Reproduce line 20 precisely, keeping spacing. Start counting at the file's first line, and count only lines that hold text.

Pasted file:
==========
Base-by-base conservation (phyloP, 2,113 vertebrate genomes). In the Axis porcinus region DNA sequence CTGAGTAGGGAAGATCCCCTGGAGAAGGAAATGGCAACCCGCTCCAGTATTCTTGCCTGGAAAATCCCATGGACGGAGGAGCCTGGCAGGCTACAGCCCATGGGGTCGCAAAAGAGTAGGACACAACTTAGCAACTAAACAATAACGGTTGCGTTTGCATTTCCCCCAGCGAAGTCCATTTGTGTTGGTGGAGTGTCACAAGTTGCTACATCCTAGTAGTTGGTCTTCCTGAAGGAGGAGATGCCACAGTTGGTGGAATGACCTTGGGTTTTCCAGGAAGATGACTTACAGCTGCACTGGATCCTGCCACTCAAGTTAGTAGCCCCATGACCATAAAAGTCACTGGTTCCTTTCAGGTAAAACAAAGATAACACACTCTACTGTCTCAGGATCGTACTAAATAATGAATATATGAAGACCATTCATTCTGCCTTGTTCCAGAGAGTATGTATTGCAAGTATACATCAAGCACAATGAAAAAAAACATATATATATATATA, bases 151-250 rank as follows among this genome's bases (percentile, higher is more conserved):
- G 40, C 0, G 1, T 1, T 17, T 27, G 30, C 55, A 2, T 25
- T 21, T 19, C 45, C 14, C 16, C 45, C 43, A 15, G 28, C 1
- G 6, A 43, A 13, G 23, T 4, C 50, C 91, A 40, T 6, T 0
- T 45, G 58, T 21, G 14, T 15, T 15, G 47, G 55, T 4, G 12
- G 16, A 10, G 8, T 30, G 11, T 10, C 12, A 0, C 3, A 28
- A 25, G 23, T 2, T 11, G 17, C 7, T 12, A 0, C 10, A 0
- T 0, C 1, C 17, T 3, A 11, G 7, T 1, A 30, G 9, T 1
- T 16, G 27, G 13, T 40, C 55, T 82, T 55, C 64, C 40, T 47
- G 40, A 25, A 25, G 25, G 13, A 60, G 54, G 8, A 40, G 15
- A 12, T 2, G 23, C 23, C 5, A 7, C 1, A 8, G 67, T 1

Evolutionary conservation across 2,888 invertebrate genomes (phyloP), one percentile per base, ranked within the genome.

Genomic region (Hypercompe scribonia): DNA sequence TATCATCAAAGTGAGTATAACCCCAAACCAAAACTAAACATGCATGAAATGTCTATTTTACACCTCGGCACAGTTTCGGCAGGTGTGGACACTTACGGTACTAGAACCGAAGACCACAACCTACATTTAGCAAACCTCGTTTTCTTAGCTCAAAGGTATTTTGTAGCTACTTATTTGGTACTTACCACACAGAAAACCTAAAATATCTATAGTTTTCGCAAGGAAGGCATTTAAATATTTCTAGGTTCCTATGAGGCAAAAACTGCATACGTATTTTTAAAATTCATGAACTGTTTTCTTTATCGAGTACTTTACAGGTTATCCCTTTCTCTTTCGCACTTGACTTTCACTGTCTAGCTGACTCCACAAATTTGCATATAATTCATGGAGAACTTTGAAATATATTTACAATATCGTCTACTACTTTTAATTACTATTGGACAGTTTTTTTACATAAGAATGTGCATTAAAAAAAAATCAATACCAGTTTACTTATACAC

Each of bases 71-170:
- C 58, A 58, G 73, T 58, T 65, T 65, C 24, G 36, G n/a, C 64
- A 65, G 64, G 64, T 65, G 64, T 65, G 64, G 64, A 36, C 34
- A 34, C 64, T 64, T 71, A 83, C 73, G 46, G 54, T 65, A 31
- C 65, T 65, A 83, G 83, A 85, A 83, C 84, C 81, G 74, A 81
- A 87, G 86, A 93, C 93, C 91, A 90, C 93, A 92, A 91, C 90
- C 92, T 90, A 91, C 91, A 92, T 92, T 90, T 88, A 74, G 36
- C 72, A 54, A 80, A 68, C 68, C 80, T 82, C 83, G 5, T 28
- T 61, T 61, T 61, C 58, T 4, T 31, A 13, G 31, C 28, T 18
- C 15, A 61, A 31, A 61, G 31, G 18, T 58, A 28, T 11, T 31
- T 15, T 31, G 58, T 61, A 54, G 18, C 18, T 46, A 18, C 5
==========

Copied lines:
- C 92, T 90, A 91, C 91, A 92, T 92, T 90, T 88, A 74, G 36